One of the things you just need to know about Oracle …

A couple of years ago I did ask my developers to start using the varchar2(char) option when creating new tables. In Norway we have some characters in the alphabet (‘Æ’, ‘Ø’, ‘Å’) that uses more than 1 byte of storage (when the database characterset is set to AL32UTF8). Using the default – varchar2(byte) – could then decrease the number of characters we actually end up storing in the database (when storing Norwegian text). Today I just read a tweet from Jonathan Lewis, directing me to one of his older blog posts – “Just in case”. I try to read every blog post from Jonathan, but sometimes it’s hard to keep up. This one I just happened to miss – at least until today. You better not miss it!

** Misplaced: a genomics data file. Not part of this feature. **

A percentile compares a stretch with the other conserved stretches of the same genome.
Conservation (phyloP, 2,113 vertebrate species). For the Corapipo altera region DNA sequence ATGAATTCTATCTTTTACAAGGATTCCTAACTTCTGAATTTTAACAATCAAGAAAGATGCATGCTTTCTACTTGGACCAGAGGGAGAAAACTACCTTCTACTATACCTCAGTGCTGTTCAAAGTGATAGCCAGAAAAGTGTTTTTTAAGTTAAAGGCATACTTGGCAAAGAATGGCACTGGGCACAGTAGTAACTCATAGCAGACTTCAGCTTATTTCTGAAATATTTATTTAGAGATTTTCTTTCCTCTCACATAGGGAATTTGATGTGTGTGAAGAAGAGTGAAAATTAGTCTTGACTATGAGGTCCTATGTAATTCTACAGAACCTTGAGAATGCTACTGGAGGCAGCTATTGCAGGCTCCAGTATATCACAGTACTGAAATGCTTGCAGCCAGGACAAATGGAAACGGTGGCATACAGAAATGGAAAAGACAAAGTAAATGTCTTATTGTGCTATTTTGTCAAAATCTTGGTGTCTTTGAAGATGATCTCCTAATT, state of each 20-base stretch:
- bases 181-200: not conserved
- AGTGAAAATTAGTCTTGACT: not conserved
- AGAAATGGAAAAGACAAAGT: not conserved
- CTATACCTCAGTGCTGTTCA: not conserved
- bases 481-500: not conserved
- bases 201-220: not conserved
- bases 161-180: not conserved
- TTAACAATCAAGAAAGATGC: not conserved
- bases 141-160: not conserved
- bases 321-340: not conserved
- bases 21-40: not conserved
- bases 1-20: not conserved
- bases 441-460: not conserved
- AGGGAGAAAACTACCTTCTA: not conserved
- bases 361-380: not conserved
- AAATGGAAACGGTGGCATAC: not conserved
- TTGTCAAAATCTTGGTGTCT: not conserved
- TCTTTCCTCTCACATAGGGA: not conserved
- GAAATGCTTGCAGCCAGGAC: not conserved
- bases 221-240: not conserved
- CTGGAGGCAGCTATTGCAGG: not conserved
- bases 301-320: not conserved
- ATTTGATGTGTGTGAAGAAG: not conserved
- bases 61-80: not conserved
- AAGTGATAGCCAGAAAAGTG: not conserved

The article discusses why you shouldn’t increase your column width (of a varchar2) “just in case”. In my case – it thought me why it was a stupid idea to use varchar2(char) as a default approach. Many varchar2 columns in our databases doesn’t store Norwegian text, and would never contain these variable byte-length characters, hence should never be defined with varchar2(char). I should have thought: “Oracle must have made ‘byte’ the default for a reason”.

Post a Comment

Your email is never published nor shared. Required fields are marked *